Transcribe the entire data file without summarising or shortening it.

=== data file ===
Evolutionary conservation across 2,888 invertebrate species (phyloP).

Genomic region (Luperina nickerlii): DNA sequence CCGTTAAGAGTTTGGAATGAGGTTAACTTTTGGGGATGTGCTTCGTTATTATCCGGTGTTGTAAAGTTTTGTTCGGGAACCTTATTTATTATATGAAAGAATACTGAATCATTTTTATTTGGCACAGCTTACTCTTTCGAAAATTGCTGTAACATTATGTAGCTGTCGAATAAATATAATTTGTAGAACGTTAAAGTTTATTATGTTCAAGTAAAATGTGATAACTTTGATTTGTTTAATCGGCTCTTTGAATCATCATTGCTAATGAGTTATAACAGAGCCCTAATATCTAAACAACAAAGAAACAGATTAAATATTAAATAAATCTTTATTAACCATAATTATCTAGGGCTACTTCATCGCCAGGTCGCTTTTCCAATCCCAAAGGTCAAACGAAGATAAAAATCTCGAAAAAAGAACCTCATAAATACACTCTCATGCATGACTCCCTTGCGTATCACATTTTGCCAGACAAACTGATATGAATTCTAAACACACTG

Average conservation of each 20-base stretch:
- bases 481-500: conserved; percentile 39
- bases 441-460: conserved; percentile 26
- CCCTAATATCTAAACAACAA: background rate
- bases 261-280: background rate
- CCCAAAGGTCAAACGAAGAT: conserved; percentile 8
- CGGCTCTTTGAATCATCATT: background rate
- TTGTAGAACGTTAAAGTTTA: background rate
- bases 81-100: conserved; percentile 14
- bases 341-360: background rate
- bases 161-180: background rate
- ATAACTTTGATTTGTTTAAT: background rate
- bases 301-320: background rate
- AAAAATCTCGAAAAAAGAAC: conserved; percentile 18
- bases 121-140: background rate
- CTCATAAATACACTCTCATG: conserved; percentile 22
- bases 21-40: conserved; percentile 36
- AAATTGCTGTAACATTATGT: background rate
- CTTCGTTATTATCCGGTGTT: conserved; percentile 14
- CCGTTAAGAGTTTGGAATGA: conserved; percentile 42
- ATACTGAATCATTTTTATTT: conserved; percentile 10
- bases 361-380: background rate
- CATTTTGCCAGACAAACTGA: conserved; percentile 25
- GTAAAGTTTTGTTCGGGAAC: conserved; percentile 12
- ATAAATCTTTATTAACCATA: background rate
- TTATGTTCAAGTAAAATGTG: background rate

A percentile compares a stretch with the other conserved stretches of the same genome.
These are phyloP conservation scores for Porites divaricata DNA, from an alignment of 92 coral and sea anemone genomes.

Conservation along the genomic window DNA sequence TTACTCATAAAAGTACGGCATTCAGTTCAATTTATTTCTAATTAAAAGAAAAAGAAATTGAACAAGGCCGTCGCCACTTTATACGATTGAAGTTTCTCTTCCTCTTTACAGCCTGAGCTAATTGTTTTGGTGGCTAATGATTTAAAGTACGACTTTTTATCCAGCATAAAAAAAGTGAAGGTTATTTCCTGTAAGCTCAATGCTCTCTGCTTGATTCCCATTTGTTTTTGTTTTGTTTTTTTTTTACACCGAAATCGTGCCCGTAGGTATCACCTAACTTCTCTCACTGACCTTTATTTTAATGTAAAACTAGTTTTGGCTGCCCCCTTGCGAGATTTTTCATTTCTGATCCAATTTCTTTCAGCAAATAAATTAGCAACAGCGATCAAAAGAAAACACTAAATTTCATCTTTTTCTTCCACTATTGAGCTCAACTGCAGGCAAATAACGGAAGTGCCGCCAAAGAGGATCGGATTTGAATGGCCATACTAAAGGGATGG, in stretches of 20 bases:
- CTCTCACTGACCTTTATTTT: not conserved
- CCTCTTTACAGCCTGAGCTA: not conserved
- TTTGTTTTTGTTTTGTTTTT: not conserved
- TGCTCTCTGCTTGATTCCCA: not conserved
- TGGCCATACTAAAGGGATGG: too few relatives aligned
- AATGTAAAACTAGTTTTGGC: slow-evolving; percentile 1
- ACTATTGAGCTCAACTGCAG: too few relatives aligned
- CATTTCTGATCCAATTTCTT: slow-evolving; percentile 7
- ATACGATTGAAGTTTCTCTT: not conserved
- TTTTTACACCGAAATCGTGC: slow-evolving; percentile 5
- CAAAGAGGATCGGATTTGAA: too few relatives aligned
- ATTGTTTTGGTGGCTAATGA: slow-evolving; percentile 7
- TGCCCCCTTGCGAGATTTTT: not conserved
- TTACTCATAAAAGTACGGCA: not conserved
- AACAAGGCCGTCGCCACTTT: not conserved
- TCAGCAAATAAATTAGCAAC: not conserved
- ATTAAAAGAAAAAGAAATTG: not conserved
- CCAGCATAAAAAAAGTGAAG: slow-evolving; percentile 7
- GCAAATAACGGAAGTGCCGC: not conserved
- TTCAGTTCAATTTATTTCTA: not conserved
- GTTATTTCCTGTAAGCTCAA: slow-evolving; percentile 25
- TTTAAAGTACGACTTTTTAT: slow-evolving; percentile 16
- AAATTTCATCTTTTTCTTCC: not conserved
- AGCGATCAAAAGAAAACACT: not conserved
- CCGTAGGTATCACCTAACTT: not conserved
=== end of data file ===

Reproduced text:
Evolutionary conservation across 2,888 invertebrate species (phyloP).

Genomic region (Luperina nickerlii): DNA sequence CCGTTAAGAGTTTGGAATGAGGTTAACTTTTGGGGATGTGCTTCGTTATTATCCGGTGTTGTAAAGTTTTGTTCGGGAACCTTATTTATTATATGAAAGAATACTGAATCATTTTTATTTGGCACAGCTTACTCTTTCGAAAATTGCTGTAACATTATGTAGCTGTCGAATAAATATAATTTGTAGAACGTTAAAGTTTATTATGTTCAAGTAAAATGTGATAACTTTGATTTGTTTAATCGGCTCTTTGAATCATCATTGCTAATGAGTTATAACAGAGCCCTAATATCTAAACAACAAAGAAACAGATTAAATATTAAATAAATCTTTATTAACCATAATTATCTAGGGCTACTTCATCGCCAGGTCGCTTTTCCAATCCCAAAGGTCAAACGAAGATAAAAATCTCGAAAAAAGAACCTCATAAATACACTCTCATGCATGACTCCCTTGCGTATCACATTTTGCCAGACAAACTGATATGAATTCTAAACACACTG

Average conservation of each 20-base stretch:
- bases 481-500: conserved; percentile 39
- bases 441-460: conserved; percentile 26
- CCCTAATATCTAAACAACAA: background rate
- bases 261-280: background rate
- CCCAAAGGTCAAACGAAGAT: conserved; percentile 8
- CGGCTCTTTGAATCATCATT: background rate
- TTGTAGAACGTTAAAGTTTA: background rate
- bases 81-100: conserved; percentile 14
- bases 341-360: background rate
- bases 161-180: background rate
- ATAACTTTGATTTGTTTAAT: background rate
- bases 301-320: background rate
- AAAAATCTCGAAAAAAGAAC: conserved; percentile 18
- bases 121-140: background rate
- CTCATAAATACACTCTCATG: conserved; percentile 22
- bases 21-40: conserved; percentile 36
- AAATTGCTGTAACATTATGT: background rate
- CTTCGTTATTATCCGGTGTT: conserved; percentile 14
- CCGTTAAGAGTTTGGAATGA: conserved; percentile 42
- ATACTGAATCATTTTTATTT: conserved; percentile 10
- bases 361-380: background rate
- CATTTTGCCAGACAAACTGA: conserved; percentile 25
- GTAAAGTTTTGTTCGGGAAC: conserved; percentile 12
- ATAAATCTTTATTAACCATA: background rate
- TTATGTTCAAGTAAAATGTG: background rate

A percentile compares a stretch with the other conserved stretches of the same genome.
These are phyloP conservation scores for Porites divaricata DNA, from an alignment of 92 coral and sea anemone genomes.

Conservation along the genomic window DNA sequence TTACTCATAAAAGTACGGCATTCAGTTCAATTTATTTCTAATTAAAAGAAAAAGAAATTGAACAAGGCCGTCGCCACTTTATACGATTGAAGTTTCTCTTCCTCTTTACAGCCTGAGCTAATTGTTTTGGTGGCTAATGATTTAAAGTACGACTTTTTATCCAGCATAAAAAAAGTGAAGGTTATTTCCTGTAAGCTCAATGCTCTCTGCTTGATTCCCATTTGTTTTTGTTTTGTTTTTTTTTTACACCGAAATCGTGCCCGTAGGTATCACCTAACTTCTCTCACTGACCTTTATTTTAATGTAAAACTAGTTTTGGCTGCCCCCTTGCGAGATTTTTCATTTCTGATCCAATTTCTTTCAGCAAATAAATTAGCAACAGCGATCAAAAGAAAACACTAAATTTCATCTTTTTCTTCCACTATTGAGCTCAACTGCAGGCAAATAACGGAAGTGCCGCCAAAGAGGATCGGATTTGAATGGCCATACTAAAGGGATGG, in stretches of 20 bases:
- CTCTCACTGACCTTTATTTT: not conserved
- CCTCTTTACAGCCTGAGCTA: not conserved
- TTTGTTTTTGTTTTGTTTTT: not conserved
- TGCTCTCTGCTTGATTCCCA: not conserved
- TGGCCATACTAAAGGGATGG: too few relatives aligned
- AATGTAAAACTAGTTTTGGC: slow-evolving; percentile 1
- ACTATTGAGCTCAACTGCAG: too few relatives aligned
- CATTTCTGATCCAATTTCTT: slow-evolving; percentile 7
- ATACGATTGAAGTTTCTCTT: not conserved
- TTTTTACACCGAAATCGTGC: slow-evolving; percentile 5
- CAAAGAGGATCGGATTTGAA: too few relatives aligned
- ATTGTTTTGGTGGCTAATGA: slow-evolving; percentile 7
- TGCCCCCTTGCGAGATTTTT: not conserved
- TTACTCATAAAAGTACGGCA: not conserved
- AACAAGGCCGTCGCCACTTT: not conserved
- TCAGCAAATAAATTAGCAAC: not conserved
- ATTAAAAGAAAAAGAAATTG: not conserved
- CCAGCATAAAAAAAGTGAAG: slow-evolving; percentile 7
- GCAAATAACGGAAGTGCCGC: not conserved
- TTCAGTTCAATTTATTTCTA: not conserved
- GTTATTTCCTGTAAGCTCAA: slow-evolving; percentile 25
- TTTAAAGTACGACTTTTTAT: slow-evolving; percentile 16
- AAATTTCATCTTTTTCTTCC: not conserved
- AGCGATCAAAAGAAAACACT: not conserved
- CCGTAGGTATCACCTAACTT: not conserved